Thomas Trotter: Virtuoso Organ Showpieces
Filming an organist playing a recital is a notoriously difficult assignment. Either the position of the organ will not allow easy camera access and offer only restricted angles, or the sound is poorly captured, or sound and picture synchronisation is not consistent, or the producer is more interested in the architecture than the performance, or watching and hearing the organist play is like watching paint dry. I have seen examples of all over the years. It is, as I say, difficult to get all the elements right. This film comes as close as any.
The position of the magnificent William Hill organ in Birmingham Town Hall makes it relatively easy for camera placement. Traffic noise, which bedevilled all attempts to record the instrument prior to its refurbishment (1996-2007), seems to have been eliminated. Birmingham is one of the few cities in the UK enlightened enough to retain the post of City Organist, one it created in 1834. They are a long-serving bunch: Thomas Trotter, the present incumbent, appointed in 1983, is only the fourth to hold the position in the last 125 years. The programme he has chosen is, as the DVD/CD’s subtitle notes, one of ‘Virtuoso Organ Showpieces’ in the tradition of the weekly recitals given in the Town Hall since 1842.
Helpfully for the film editor, Trotter plays everything from memory – so no continuity problems with scores, page-turners or, as they would on the continent, registration assistants. In fact my only disappointment is that there are so few opportunities to see how the organist changes the registration: it’s not just the many coupling aids, pistons and digital pre-programming devices with which the instrument is endowed that make them invisible, but Trotter operates with a sleight of hand that’s as slick as a conjurer’s.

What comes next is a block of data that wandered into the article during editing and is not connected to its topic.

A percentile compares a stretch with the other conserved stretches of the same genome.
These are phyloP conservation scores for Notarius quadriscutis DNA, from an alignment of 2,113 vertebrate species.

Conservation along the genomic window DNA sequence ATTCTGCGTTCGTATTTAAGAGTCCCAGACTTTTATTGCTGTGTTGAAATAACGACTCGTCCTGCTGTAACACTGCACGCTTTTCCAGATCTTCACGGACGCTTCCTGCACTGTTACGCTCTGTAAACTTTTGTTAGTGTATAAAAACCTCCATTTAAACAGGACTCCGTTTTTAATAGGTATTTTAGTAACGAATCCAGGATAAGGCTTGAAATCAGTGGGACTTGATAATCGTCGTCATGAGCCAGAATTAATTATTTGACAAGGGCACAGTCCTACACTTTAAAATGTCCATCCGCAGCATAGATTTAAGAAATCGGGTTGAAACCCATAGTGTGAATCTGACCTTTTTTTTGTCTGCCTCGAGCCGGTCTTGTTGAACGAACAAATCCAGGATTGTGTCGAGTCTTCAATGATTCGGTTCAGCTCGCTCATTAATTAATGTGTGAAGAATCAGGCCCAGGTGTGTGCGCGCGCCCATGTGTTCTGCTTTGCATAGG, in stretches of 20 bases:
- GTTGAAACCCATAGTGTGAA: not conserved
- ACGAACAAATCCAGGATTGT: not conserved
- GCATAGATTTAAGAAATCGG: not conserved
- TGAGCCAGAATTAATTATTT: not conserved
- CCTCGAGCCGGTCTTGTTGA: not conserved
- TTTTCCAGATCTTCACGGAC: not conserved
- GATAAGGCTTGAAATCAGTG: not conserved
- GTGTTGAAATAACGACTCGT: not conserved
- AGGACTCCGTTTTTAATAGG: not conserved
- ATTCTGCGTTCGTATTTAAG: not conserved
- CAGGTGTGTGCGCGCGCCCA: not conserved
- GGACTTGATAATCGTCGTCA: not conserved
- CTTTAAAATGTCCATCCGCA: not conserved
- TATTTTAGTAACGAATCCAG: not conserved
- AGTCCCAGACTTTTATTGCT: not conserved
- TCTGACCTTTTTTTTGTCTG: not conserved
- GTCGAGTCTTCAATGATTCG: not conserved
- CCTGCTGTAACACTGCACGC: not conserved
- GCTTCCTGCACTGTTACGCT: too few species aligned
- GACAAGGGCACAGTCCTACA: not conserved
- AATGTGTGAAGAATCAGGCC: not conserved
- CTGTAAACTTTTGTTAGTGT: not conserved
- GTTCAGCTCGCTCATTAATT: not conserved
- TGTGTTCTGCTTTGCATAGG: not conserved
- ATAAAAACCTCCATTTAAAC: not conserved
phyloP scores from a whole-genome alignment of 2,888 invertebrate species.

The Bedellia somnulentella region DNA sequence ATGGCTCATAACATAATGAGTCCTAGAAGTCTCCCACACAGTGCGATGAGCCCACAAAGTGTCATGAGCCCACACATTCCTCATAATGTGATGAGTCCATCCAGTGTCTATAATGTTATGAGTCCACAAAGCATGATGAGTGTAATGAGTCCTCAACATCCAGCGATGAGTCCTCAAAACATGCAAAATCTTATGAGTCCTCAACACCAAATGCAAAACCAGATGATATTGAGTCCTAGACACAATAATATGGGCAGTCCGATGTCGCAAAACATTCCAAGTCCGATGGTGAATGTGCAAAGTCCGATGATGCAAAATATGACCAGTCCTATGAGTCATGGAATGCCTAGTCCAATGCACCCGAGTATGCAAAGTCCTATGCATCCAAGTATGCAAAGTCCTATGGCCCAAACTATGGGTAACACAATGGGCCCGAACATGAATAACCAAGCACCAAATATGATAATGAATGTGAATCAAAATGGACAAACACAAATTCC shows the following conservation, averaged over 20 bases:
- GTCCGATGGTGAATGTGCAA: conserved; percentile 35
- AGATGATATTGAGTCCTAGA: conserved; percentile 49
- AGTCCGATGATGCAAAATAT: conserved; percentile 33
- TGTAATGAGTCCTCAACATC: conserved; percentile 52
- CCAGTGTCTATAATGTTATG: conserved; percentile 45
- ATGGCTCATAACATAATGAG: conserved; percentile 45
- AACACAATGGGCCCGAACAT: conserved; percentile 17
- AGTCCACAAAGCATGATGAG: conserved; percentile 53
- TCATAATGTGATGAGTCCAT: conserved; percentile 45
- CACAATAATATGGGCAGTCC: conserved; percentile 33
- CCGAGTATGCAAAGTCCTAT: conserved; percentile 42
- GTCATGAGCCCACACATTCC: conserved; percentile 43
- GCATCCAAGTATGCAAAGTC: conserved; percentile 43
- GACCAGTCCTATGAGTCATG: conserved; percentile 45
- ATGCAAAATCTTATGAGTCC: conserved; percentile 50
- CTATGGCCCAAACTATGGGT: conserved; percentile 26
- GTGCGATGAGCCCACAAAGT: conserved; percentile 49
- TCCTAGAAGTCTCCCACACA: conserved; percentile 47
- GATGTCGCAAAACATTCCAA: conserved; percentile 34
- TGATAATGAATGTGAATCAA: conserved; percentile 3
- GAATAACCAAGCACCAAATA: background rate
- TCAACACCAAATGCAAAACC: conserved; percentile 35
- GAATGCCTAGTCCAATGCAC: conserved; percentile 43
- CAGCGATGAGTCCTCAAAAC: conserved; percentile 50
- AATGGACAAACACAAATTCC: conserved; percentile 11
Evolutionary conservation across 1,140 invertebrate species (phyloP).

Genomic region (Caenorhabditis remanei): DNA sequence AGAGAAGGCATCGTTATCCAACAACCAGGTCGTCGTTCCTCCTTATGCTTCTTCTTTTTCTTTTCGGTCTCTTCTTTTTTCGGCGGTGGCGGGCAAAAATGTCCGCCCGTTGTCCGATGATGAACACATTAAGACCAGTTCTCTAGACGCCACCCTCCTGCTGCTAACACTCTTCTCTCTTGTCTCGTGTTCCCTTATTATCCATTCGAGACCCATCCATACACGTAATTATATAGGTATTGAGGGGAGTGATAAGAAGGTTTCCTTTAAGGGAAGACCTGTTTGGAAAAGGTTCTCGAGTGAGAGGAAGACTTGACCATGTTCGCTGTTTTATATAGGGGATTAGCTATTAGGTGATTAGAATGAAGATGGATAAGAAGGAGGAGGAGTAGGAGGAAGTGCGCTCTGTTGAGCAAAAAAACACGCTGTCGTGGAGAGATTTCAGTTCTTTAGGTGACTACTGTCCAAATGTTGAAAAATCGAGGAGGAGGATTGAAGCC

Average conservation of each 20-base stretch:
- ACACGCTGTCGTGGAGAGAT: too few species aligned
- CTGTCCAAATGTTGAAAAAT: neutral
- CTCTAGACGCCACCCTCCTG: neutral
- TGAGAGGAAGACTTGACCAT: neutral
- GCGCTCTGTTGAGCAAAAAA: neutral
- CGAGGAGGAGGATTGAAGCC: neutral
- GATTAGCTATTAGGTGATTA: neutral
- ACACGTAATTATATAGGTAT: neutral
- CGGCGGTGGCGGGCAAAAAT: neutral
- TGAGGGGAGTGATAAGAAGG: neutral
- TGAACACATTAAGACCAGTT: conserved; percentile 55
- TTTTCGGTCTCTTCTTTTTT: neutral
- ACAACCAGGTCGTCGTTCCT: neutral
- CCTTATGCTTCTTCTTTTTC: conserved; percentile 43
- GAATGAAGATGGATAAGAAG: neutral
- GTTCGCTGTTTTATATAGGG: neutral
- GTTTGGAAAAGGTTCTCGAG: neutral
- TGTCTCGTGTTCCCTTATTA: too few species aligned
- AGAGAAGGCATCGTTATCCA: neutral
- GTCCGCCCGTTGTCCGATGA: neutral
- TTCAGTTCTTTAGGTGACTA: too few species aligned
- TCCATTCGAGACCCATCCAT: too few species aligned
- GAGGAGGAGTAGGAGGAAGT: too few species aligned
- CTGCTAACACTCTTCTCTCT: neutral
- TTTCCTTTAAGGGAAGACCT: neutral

The performances are everything one has come to expect from one of the world’s greatest organists, notable for their clarity, rhythmic buoyancy, stylistic taste, imaginative colouring – and the ability to amaze. The three Wagner transcriptions by Lemare are worth the price of the set alone, but when you add the Paganini Variations for pedals by Thalben-Ball (Trotter’s predecessor at Birmingham), Coates’s march Youth of Britain, to which Trotter somehow adds the orchestra’s whirling countersubject in the second statement of the Trio, his own delicious transcription of The Typewriter (clever use of the organ’s bell stop) and an 1812 Overture that rattles the crockery, then one’s astonishment – and pleasure – is complete.